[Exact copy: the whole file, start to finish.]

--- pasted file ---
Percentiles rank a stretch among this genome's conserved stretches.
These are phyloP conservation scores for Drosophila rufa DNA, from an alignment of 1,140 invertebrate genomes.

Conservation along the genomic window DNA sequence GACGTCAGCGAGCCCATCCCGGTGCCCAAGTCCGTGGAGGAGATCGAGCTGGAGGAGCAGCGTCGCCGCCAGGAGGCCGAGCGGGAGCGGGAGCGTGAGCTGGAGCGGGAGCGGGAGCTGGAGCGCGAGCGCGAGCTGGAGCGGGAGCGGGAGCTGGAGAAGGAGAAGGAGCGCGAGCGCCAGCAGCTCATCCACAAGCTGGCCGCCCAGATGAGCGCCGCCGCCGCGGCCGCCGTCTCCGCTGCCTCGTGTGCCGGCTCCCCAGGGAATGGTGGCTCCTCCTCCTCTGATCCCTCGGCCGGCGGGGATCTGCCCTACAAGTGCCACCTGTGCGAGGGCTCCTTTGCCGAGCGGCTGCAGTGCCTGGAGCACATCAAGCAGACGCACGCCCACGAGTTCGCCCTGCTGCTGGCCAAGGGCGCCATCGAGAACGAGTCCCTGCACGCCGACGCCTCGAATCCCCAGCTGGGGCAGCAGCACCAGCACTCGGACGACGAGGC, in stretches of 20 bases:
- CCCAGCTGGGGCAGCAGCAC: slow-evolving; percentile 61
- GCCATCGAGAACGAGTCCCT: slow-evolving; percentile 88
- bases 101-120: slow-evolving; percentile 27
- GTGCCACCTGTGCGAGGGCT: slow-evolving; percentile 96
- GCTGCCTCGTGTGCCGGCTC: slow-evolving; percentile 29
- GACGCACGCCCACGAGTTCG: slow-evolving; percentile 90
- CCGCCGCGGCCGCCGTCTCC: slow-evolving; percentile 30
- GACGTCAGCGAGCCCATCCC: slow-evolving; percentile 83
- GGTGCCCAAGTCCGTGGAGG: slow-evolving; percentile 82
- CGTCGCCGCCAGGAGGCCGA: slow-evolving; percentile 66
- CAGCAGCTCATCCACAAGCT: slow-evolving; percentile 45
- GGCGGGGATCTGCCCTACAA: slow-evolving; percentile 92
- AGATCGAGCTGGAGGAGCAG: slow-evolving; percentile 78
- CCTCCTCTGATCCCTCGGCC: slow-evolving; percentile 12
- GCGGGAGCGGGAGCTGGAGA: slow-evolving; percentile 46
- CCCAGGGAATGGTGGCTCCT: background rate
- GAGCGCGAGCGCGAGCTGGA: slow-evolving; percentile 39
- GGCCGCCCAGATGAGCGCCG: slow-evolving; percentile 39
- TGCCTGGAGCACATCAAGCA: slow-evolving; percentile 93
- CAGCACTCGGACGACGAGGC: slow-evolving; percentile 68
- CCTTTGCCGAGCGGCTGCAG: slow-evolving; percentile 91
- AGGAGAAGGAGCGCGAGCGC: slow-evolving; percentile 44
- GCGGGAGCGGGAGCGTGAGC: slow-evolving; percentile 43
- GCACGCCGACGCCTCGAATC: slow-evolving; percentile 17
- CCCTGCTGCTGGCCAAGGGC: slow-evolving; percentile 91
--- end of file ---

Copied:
Percentiles rank a stretch among this genome's conserved stretches.
These are phyloP conservation scores for Drosophila rufa DNA, from an alignment of 1,140 invertebrate genomes.

Conservation along the genomic window DNA sequence GACGTCAGCGAGCCCATCCCGGTGCCCAAGTCCGTGGAGGAGATCGAGCTGGAGGAGCAGCGTCGCCGCCAGGAGGCCGAGCGGGAGCGGGAGCGTGAGCTGGAGCGGGAGCGGGAGCTGGAGCGCGAGCGCGAGCTGGAGCGGGAGCGGGAGCTGGAGAAGGAGAAGGAGCGCGAGCGCCAGCAGCTCATCCACAAGCTGGCCGCCCAGATGAGCGCCGCCGCCGCGGCCGCCGTCTCCGCTGCCTCGTGTGCCGGCTCCCCAGGGAATGGTGGCTCCTCCTCCTCTGATCCCTCGGCCGGCGGGGATCTGCCCTACAAGTGCCACCTGTGCGAGGGCTCCTTTGCCGAGCGGCTGCAGTGCCTGGAGCACATCAAGCAGACGCACGCCCACGAGTTCGCCCTGCTGCTGGCCAAGGGCGCCATCGAGAACGAGTCCCTGCACGCCGACGCCTCGAATCCCCAGCTGGGGCAGCAGCACCAGCACTCGGACGACGAGGC, in stretches of 20 bases:
- CCCAGCTGGGGCAGCAGCAC: slow-evolving; percentile 61
- GCCATCGAGAACGAGTCCCT: slow-evolving; percentile 88
- bases 101-120: slow-evolving; percentile 27
- GTGCCACCTGTGCGAGGGCT: slow-evolving; percentile 96
- GCTGCCTCGTGTGCCGGCTC: slow-evolving; percentile 29
- GACGCACGCCCACGAGTTCG: slow-evolving; percentile 90
- CCGCCGCGGCCGCCGTCTCC: slow-evolving; percentile 30
- GACGTCAGCGAGCCCATCCC: slow-evolving; percentile 83
- GGTGCCCAAGTCCGTGGAGG: slow-evolving; percentile 82
- CGTCGCCGCCAGGAGGCCGA: slow-evolving; percentile 66
- CAGCAGCTCATCCACAAGCT: slow-evolving; percentile 45
- GGCGGGGATCTGCCCTACAA: slow-evolving; percentile 92
- AGATCGAGCTGGAGGAGCAG: slow-evolving; percentile 78
- CCTCCTCTGATCCCTCGGCC: slow-evolving; percentile 12
- GCGGGAGCGGGAGCTGGAGA: slow-evolving; percentile 46
- CCCAGGGAATGGTGGCTCCT: background rate
- GAGCGCGAGCGCGAGCTGGA: slow-evolving; percentile 39
- GGCCGCCCAGATGAGCGCCG: slow-evolving; percentile 39
- TGCCTGGAGCACATCAAGCA: slow-evolving; percentile 93
- CAGCACTCGGACGACGAGGC: slow-evolving; percentile 68
- CCTTTGCCGAGCGGCTGCAG: slow-evolving; percentile 91
- AGGAGAAGGAGCGCGAGCGC: slow-evolving; percentile 44
- GCGGGAGCGGGAGCGTGAGC: slow-evolving; percentile 43
- GCACGCCGACGCCTCGAATC: slow-evolving; percentile 17
- CCCTGCTGCTGGCCAAGGGC: slow-evolving; percentile 91